I am sharing images of 3 raptors, i.e., birds of prey. Take note of the image of the White-tailed Kite in the air. It was kiting, its characteristic behavior of hovering over potential prey before it drops down to catch it.
Please click on caption to see images at higher resolution.
This spring, a pair of Red-shouldered Hawks gave birth to a pair of chicks at Effie Yeaw Nature Center in Sacramento. Hawk babies are often born at the center. What made this remarkable is they nested at a place where you could see them well enough to photograph them. Today, I am sharing some baby pictures.
The first image is one of the adults at the nest. I do not know if it is the male or female. I don’t know how to tell them apart, except that the female is usually larger. After that image we entered the period of stay-at-home, so I missed a few weeks of photographing the nest. When I returned the nest appeared empty. But, as I watched, I could see a small crest of white down peeking above the rim of the nest. On my next weekly visit, there was no activity at the nest. But, the next week, I saw an adult and 2 babies; one beginning to have feathers, the other still in down. The following week, the older of the 2 had more well-developed feathers and was branching, i.e. climbing out on nearby branches. The smaller had its first feathers also. An adult was perched on a nearby snag calling out and the older baby was returning the call.
In the past 2 weeks, there has been no activity in the nest. Both babies should have been large enough to see even if sleeping. In fact, they should have both been branching. I am hoping that at least the older one has fledged but I don’t know. I will probably never know the outcome.
Please click on caption to see image at higher resolution.
Here are a few raptors, birds of prey, I’ve photographed over the past year.
The Red-shouldered and Red-tailed Hawks are members of the Buteo family. They forage in more open areas and prefer small rodents. The Goshawk and Sharp-shinned Hawks are members of the Acipiter family. They are built to forage in in forested areas and prefer birds. The Merlin is a small falcon. Though they have there preferences, they’ll eat whatever they can catch.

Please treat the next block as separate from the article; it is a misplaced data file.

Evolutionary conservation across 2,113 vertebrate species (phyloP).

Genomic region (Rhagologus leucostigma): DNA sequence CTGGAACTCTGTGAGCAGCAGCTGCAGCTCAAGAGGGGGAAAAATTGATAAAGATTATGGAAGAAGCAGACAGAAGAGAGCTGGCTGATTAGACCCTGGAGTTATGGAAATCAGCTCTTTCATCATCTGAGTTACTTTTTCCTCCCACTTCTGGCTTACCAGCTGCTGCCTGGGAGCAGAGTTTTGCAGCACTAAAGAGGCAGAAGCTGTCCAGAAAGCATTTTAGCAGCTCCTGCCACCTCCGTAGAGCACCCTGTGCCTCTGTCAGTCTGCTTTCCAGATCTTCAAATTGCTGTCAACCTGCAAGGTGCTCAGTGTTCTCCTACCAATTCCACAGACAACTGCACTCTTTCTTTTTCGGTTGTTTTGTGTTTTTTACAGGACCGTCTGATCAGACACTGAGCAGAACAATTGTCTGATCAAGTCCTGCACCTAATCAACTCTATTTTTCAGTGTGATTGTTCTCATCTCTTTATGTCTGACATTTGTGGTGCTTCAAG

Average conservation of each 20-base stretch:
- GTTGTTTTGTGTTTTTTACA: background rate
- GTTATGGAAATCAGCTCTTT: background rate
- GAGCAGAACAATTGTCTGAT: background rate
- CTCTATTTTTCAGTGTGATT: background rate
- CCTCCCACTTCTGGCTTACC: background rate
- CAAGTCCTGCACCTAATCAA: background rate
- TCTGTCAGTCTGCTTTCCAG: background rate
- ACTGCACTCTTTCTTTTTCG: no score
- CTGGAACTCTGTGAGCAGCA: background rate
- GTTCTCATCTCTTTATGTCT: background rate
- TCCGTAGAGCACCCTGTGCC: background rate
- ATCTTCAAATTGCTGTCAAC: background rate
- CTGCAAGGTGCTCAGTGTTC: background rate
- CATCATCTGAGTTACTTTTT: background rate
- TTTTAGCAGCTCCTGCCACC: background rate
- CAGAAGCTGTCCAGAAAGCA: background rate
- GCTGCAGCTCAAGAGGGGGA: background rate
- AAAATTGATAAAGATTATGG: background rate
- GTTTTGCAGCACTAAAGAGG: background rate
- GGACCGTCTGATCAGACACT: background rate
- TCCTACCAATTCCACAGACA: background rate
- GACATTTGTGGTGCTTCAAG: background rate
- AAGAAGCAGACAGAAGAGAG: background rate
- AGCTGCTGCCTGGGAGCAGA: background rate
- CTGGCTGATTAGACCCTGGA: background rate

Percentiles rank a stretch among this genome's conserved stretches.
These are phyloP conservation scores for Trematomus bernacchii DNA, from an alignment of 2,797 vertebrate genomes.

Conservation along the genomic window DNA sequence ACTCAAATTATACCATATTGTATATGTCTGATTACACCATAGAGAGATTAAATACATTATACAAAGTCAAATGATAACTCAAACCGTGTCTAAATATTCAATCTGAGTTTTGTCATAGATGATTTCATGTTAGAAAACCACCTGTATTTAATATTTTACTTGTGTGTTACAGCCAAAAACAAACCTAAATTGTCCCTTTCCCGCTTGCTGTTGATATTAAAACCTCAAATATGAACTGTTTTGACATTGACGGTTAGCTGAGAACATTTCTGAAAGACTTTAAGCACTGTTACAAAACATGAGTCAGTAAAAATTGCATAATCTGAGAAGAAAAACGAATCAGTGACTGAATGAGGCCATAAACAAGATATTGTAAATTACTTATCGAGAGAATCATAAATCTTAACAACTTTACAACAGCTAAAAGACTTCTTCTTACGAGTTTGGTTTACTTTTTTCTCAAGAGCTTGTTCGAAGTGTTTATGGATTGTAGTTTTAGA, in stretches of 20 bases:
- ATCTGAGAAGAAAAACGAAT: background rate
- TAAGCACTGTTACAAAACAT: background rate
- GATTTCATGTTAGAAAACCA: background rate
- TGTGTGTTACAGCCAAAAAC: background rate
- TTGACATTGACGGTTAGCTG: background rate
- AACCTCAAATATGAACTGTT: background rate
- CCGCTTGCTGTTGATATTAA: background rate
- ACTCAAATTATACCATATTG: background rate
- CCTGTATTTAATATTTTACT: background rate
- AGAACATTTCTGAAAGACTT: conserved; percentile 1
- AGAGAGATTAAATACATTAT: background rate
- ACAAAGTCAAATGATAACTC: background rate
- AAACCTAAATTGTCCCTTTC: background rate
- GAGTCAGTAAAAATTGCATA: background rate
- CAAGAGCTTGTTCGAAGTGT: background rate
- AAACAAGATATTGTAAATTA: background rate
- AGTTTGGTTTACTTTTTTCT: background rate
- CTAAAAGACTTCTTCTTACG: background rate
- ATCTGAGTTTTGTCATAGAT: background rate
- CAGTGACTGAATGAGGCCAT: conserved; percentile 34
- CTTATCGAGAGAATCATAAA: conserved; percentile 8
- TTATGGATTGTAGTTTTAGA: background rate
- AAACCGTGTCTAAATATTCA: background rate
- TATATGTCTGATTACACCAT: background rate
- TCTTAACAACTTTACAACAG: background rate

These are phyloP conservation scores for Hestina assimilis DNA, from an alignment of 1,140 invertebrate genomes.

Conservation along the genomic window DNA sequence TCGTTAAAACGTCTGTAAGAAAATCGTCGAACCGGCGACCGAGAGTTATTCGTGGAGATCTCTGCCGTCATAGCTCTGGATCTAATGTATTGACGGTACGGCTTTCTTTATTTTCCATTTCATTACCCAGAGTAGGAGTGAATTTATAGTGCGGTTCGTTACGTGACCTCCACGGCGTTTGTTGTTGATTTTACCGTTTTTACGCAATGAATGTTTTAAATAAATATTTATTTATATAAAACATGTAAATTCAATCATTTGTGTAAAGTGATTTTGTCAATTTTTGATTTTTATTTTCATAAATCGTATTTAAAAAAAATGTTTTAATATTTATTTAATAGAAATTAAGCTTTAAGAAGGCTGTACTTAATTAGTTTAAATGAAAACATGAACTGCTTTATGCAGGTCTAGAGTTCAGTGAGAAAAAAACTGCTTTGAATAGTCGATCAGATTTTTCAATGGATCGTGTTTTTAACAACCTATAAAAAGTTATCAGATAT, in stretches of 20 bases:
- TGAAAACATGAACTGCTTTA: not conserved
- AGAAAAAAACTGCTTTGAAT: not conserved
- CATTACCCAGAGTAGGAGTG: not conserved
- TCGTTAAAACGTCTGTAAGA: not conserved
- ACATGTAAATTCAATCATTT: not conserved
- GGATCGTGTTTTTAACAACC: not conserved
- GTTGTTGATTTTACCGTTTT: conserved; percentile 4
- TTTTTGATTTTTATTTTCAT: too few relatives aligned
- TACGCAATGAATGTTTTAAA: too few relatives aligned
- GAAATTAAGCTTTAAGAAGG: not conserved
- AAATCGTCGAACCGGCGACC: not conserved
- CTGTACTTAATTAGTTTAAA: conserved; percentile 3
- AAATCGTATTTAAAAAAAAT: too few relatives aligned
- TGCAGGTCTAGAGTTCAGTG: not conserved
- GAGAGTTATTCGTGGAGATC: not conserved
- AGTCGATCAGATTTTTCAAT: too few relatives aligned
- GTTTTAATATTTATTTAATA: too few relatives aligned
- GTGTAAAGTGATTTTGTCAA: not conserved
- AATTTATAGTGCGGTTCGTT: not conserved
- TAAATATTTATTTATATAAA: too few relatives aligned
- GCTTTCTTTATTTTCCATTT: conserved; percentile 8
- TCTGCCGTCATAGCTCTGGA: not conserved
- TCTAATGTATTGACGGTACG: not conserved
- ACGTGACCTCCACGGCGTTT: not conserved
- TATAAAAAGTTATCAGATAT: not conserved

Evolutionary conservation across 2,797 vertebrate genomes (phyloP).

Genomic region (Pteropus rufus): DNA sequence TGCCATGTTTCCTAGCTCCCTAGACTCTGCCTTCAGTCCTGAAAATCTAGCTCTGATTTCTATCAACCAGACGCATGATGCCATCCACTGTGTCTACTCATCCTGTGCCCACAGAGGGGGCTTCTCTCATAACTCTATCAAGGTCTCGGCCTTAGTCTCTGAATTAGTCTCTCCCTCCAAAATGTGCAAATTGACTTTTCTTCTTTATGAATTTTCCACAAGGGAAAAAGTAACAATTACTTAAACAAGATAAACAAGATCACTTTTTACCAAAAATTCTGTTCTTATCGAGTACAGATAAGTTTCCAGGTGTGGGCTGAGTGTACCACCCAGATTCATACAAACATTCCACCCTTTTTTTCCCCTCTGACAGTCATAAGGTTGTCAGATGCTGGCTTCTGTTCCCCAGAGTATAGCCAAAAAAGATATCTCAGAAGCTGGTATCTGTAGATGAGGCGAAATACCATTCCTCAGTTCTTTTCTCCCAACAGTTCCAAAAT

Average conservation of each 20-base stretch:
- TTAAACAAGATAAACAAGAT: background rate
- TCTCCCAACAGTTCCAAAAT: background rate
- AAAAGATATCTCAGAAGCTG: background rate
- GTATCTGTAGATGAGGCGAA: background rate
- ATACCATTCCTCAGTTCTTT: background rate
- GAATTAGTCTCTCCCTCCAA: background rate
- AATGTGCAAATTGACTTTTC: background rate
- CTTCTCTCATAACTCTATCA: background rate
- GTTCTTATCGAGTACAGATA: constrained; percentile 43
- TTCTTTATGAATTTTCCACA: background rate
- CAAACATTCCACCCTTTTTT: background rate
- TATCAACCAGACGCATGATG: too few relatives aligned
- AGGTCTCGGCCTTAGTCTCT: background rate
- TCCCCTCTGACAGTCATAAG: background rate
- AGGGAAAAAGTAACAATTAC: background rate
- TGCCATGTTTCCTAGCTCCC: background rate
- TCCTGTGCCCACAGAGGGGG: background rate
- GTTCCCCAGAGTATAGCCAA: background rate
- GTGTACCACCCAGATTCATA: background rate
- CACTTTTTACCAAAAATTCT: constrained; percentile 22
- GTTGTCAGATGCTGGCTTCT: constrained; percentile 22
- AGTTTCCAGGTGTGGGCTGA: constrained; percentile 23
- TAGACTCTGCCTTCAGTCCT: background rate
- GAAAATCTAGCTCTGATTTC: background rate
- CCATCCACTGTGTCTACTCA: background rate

Note: Please click on caption to see these images at higher resolution.
Returning from a recent trip to the Seattle area, we stopped
at the Sacramento National Wildlife Refuge. The visitor center and restrooms
were closed but the government shutdown didn’t affect the birds. This stop
turned out to be very productive. It was a great day for raptors. The star was
a juvenile Bald Eagle on a kill. But we saw Ferruginous Hawks, Northern
Harriers, Rough Legged Hawks, a Cooper’s Hawk and a Red-shouldered hawk also.
This is feast time for the raptors at Sacramento NWR because of the large
numbers of waterfowl that spend the winter months there.
I didn’t share images of the Rough-legged haws because I only got a rear quarter shot and it didn’t show enough to make the shot interesting. I’ve shared other Cooper’s Hawks and Red-shouldered Hawks in the recent past, so I didn’t include them. But, I hope you enjoy what I shared.
Note: Please click on caption to see image in higher resolution.
Here is a few shots of some wildlife we saw travelling through various places. The locations are listed with each image.
We hadn’t seen any bears in the wild for several years. Then, on one trip, we saw 2. Unfortunately, the one that got away, was a cinnamon colored one. Maybe someday I’ll be able to photograph one of those.
The tufa in Mono Lake are beautiful themselves but we got a rare treat – an osprey on its nest on top of a tufa.
Note: Click on caption to see image at higher resolution.
We have an active backyard. Several species of birds frequent our feeder and the ground beneath. My wife is always chasing squirrels from the feeder. This afternoon, we had an unexpected visitor – a Cooper’s Hawk. He was very gracious. He hung around for about 15 minutes and allowed me to photograph him. Interesting though, no birds came to the feeder, no squirrels came around. Not a tweet could be heard; not even from the baby starling that has been crying all week. It took about an hour after the hawk left for backyard life to resume.
Note: Click on caption to see larger, higher resolution image.